Kim Jong Un’s media machine reported this week that 4.7 million people offered to enlist in the North Korean armed forces in the days after President Donald Trump promised to “totally destroy” the rogue state—and the new recruits would more than quadruple the size of the nation’s already mammoth military.  State-run newspaper Rodong Sinmun said the fresh recruits include students and veterans of all genders.  Read more . . .

General Named to Head Puerto Rico Relief Effort
The Pentagon named a senior general to command military relief operations in hurricane-ravaged Puerto Rico on Thursday and the Trump administration sent a Cabinet emissary to the island as U.S. lawmakers called for a more robust response to the crisis. The U.S. territory of 3.4 million people struggled through a ninth day with virtually no electricity, patchy communications and shortages of fuel, clean water and other essentials in the wake of Hurricane Maria, the most powerful storm to hit the island in nearly 90 years.    Read more . . .

Russian Ends Zapad Military Exercises in Belarus
Russia finally concluded its quadrennial Zapad-2017 military exercises last week.  The exercises, which were held in Belarus and western Russia for six days, tested Russia’s defensive capabilities against the fictional country of Veishnoriya which had supposedly been infiltrated by western-backed militias. The games were not, as many eastern European leaders and even some US generals feared, used to occupy Belarus, invade Ukraine or for some other deceitful act.  Read more . . .

U.S. Drones Attack ISIS Militants in Libya
Six U.S. air strikes on an Islamic State desert camp in Libya killed 17 militants and destroyed three vehicles, the U.S. military said on Sunday, the first American strikes in Libya since President Donald Trump took office in January. U.S. Africa Command said in a statement that strikes on Friday targeted a camp 150 miles (240 km) southeast of Sirte, a city that was once the Islamic State stronghold in Libya. The camp was used to move fighters in and out of Libya, plot attacks and store weapons, the statement said.  Read more . . .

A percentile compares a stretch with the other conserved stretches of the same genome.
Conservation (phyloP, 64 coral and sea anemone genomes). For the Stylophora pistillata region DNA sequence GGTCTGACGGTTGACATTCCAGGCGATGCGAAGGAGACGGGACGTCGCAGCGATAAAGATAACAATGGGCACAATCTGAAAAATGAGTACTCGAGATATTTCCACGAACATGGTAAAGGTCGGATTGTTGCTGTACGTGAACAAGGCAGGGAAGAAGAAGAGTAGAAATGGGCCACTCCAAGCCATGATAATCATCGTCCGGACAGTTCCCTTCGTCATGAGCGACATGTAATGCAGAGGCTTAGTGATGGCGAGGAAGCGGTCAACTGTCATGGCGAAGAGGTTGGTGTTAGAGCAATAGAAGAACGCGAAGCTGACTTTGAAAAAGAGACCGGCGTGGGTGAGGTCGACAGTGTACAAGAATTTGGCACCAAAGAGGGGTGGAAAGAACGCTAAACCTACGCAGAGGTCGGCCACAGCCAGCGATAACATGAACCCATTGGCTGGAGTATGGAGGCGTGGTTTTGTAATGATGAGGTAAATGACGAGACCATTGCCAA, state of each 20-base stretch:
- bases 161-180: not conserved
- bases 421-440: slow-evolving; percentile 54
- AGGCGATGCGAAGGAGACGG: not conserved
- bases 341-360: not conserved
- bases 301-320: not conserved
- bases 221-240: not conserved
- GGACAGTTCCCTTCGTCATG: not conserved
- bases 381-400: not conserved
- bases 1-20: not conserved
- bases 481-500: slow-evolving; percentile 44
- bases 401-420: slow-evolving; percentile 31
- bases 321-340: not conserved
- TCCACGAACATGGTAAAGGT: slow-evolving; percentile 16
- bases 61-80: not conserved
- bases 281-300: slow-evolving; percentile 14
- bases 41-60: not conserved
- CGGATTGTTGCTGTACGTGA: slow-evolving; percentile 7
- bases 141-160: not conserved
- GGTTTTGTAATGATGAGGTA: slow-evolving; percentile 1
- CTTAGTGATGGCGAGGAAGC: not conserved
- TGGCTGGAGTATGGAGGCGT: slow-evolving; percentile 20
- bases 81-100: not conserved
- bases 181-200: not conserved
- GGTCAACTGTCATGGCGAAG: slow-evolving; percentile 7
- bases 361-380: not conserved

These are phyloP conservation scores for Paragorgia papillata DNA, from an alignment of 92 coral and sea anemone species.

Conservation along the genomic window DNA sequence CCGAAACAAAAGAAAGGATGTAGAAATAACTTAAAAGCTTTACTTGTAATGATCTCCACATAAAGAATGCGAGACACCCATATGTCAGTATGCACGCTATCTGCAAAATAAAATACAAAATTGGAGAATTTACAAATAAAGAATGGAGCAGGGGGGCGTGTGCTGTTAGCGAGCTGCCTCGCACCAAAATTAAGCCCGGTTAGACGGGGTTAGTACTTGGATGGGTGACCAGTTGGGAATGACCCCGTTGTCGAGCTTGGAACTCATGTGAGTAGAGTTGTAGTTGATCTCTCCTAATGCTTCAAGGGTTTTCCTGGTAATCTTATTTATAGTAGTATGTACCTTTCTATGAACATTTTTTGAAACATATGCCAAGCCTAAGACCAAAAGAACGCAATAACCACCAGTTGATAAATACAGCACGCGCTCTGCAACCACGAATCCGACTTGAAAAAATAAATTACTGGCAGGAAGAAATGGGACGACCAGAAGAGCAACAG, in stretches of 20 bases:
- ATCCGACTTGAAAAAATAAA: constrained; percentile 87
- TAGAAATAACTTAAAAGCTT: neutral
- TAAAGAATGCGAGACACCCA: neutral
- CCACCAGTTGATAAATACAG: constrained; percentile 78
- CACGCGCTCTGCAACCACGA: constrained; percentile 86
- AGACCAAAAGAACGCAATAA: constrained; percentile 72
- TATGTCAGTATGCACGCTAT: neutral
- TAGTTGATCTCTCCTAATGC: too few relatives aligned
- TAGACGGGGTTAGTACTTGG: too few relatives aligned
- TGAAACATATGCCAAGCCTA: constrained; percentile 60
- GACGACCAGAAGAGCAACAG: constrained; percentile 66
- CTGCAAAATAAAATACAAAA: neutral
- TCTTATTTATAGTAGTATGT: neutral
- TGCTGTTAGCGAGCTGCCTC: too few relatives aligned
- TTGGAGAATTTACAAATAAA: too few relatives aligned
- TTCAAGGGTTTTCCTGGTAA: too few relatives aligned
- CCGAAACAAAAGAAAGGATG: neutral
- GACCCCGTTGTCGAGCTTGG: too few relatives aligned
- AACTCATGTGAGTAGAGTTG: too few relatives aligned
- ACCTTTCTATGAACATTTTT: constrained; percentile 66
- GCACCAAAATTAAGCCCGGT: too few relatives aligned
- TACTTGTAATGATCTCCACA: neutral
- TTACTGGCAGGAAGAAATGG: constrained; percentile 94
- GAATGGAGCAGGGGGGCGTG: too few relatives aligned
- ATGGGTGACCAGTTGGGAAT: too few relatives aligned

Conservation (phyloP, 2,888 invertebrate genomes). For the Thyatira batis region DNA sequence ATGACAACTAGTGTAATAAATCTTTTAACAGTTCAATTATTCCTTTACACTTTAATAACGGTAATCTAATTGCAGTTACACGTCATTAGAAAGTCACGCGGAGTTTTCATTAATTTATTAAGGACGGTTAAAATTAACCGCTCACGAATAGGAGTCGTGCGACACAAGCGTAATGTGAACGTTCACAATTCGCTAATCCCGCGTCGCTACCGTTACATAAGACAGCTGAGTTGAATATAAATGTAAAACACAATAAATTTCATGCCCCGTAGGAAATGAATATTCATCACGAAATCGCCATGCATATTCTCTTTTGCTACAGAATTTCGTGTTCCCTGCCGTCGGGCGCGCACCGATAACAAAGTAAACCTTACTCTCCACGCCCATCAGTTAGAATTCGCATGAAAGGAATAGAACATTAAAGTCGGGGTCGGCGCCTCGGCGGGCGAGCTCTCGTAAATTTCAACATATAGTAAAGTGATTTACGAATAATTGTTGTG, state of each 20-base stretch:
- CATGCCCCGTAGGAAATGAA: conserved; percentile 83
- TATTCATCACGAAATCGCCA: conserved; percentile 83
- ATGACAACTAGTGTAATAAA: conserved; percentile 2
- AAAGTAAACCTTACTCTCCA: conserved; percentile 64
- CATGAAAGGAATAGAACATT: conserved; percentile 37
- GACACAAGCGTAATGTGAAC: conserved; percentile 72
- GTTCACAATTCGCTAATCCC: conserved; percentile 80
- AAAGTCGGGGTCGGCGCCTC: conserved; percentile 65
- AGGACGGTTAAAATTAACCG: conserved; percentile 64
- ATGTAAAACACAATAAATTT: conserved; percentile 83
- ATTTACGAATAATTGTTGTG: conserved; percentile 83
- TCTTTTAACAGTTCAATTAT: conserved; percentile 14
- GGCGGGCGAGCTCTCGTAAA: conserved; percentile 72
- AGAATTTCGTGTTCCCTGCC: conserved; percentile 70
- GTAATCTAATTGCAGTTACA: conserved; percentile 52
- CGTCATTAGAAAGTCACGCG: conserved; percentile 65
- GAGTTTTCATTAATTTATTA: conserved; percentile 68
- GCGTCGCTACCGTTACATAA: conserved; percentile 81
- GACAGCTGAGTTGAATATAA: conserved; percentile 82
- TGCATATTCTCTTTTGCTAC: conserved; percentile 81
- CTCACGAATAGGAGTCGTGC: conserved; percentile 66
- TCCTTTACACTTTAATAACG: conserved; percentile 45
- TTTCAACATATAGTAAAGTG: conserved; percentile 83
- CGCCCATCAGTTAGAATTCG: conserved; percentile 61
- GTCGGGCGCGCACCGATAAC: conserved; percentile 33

VA Cited in Controversial Experiments on Dogs
The Department of Veterans Affairs is tightening oversight of controversial medical experiments on dogs after an investigation found surgery failures and canine deaths in research projects at a VA facility in Virginia — findings that spurred a push in Congress to defund the experiments altogether. Nationwide, invasive experiments at three VA facilities are slated to include roughly 300 dogs, including 6-month-old Beagle puppies, and involve surgeries on their brains, spines and hearts by researchers seeking treatments for heart disease and other ailments. All the dogs will be killed when the research is complete.     Read more . . .

VA Report Suggests VA is Lax in Providing Veterans Medical Support
Internal Department of Veterans Affairs data provided by whistleblowers reveals the agency is only filling about half of its capacity to make medical appointments, even as veterans continue to wait an average of at least 30 days before a medical appointment can be scheduled. The VA documents show that between July and September of 2017, the agency only used 51.44 percent of the appointments available across its healthcare system.  Read more . . .

PTSD and Bacteria Link Suggested
There are several factors that influence whether or not people are more likely to develop PTSD. This includes genetics, epigenetics (factors that influence the way genes are expressed into proteins) and the environments that they are exposed to. Newer evidence is showing there may be another factor at play. Studies show that people who suffer from psychiatric disorders have high levels of inflammation in their bodies. Scientists are still unsure of how this inflammation comes about although some studies on animals have suggested the gut microbiome could play a role. They found that exposure to stress changed the gut microbiome of these animals and also resulted in increased levels of immune molecules and inflammation.  Read more . . .

Drop me an email at info@sftt.org if you believe that there are other subjects that are newsworthy.

Feel you should do more to help our brave men and women who wear the uniform or our Veterans? Consider donating to Stand For The Troops.